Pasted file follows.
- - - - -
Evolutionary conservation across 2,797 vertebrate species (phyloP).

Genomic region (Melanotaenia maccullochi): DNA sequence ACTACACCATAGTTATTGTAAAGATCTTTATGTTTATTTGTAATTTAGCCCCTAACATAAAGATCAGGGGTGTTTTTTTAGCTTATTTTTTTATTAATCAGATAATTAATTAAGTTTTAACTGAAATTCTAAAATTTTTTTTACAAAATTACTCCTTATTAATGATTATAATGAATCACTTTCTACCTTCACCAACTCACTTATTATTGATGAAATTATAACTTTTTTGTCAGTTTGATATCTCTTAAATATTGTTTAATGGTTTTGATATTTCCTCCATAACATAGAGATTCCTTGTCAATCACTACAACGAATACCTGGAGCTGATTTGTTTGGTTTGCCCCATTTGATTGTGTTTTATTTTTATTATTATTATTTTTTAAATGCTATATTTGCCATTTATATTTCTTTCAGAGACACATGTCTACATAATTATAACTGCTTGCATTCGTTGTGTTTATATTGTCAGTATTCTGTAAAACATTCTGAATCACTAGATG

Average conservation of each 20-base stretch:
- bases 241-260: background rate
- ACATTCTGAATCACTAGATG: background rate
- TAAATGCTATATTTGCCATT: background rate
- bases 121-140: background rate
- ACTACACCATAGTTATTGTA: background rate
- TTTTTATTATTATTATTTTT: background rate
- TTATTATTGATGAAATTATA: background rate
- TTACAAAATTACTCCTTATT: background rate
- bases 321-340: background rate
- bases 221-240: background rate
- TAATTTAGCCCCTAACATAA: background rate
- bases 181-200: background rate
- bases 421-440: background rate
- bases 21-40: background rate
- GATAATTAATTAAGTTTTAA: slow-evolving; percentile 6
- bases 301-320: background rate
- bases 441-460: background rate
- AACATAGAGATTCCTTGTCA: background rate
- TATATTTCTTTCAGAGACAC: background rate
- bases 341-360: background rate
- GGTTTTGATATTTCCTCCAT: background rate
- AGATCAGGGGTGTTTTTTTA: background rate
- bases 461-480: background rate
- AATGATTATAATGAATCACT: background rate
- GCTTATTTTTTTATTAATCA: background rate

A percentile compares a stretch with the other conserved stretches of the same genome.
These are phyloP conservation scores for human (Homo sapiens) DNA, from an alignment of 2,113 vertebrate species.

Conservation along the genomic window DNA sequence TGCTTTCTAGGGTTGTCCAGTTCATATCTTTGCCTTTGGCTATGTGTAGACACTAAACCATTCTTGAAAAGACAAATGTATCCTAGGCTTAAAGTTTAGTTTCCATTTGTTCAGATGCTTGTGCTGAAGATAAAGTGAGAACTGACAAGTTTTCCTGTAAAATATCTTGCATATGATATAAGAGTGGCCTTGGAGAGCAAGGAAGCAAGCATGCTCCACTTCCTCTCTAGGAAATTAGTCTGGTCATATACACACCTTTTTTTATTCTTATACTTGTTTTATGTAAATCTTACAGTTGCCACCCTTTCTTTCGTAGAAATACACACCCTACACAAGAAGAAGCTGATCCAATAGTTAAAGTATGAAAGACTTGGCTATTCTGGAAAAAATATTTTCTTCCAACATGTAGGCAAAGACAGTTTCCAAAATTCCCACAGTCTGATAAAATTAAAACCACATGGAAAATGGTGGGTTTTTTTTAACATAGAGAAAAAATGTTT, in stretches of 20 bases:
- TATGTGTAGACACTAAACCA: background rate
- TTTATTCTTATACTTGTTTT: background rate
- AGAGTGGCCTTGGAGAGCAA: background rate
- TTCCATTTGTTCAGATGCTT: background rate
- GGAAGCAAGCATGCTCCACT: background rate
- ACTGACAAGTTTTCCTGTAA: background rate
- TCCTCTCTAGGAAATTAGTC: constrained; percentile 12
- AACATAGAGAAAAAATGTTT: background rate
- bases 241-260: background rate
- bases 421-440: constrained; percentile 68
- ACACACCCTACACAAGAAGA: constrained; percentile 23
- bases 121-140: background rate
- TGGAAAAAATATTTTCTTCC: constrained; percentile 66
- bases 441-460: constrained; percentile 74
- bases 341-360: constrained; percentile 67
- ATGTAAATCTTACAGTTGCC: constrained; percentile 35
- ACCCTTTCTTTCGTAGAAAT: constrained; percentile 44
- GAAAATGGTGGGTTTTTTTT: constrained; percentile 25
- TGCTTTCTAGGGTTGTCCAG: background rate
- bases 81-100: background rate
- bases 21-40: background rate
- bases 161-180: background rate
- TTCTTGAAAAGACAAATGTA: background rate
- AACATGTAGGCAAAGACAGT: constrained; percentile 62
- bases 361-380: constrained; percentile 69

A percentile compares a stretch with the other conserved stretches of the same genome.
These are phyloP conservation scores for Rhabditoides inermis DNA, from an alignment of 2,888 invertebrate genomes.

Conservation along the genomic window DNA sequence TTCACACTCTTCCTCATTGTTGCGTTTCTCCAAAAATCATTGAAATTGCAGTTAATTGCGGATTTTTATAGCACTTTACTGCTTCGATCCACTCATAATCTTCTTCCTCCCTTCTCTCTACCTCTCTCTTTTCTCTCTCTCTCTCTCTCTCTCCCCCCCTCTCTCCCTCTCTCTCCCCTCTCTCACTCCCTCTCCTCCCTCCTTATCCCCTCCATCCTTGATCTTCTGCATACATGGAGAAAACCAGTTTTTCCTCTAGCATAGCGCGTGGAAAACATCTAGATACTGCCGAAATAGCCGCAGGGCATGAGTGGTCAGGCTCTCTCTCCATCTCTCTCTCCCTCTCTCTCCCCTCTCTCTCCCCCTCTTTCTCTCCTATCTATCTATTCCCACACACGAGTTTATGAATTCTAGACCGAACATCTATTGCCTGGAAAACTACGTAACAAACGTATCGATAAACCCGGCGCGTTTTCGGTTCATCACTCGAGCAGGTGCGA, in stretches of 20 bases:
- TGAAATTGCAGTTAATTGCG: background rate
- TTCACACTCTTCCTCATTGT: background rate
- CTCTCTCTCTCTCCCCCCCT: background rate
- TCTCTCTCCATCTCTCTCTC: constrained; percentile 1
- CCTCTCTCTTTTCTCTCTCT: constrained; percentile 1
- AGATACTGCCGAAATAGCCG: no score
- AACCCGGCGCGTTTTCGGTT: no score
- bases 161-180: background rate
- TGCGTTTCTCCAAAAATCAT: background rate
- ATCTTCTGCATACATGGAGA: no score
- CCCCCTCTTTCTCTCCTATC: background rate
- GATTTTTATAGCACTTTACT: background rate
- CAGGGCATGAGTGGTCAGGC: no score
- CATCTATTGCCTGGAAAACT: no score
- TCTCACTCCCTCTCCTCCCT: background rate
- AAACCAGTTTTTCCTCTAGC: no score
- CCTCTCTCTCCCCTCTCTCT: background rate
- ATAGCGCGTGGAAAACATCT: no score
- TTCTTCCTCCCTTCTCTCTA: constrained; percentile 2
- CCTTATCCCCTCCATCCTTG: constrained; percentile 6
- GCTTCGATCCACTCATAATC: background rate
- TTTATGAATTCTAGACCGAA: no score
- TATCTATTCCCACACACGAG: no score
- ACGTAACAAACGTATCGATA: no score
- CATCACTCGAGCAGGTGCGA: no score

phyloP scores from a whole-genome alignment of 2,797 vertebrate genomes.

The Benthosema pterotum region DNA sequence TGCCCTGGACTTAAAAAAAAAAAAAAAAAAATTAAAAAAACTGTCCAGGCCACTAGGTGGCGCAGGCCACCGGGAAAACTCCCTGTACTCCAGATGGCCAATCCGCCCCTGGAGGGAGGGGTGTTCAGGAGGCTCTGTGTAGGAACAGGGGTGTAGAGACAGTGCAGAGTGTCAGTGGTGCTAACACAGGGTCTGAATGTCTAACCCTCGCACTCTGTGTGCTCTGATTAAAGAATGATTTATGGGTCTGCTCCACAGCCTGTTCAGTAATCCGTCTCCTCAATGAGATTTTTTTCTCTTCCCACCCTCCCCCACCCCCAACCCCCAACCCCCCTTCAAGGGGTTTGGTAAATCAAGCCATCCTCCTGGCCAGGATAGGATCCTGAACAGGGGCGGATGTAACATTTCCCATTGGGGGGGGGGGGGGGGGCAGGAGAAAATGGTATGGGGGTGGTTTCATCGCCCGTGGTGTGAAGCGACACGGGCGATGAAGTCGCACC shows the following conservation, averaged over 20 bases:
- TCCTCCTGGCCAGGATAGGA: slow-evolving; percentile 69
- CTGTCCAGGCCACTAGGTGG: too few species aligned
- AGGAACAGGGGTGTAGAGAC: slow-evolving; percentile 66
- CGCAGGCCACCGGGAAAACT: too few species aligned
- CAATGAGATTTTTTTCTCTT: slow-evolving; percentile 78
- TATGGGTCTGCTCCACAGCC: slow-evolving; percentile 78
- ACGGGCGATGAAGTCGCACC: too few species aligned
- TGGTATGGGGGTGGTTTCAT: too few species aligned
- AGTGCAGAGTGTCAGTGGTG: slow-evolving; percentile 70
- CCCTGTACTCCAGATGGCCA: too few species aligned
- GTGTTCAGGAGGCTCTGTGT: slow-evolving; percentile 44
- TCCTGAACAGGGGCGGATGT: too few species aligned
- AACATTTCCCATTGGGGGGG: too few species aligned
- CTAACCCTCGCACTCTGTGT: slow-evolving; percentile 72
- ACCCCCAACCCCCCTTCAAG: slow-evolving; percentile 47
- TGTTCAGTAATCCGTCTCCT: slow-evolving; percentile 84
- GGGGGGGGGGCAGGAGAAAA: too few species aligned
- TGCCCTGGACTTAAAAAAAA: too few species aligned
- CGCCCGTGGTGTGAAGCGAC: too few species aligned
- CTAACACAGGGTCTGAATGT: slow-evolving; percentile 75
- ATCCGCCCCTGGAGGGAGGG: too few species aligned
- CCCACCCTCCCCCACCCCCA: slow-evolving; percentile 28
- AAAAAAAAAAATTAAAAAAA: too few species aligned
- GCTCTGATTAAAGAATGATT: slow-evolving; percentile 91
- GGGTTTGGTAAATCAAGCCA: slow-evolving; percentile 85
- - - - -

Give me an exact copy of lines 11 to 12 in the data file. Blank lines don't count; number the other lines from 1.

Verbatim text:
- TTACAAAATTACTCCTTATT: background rate
- bases 321-340: background rate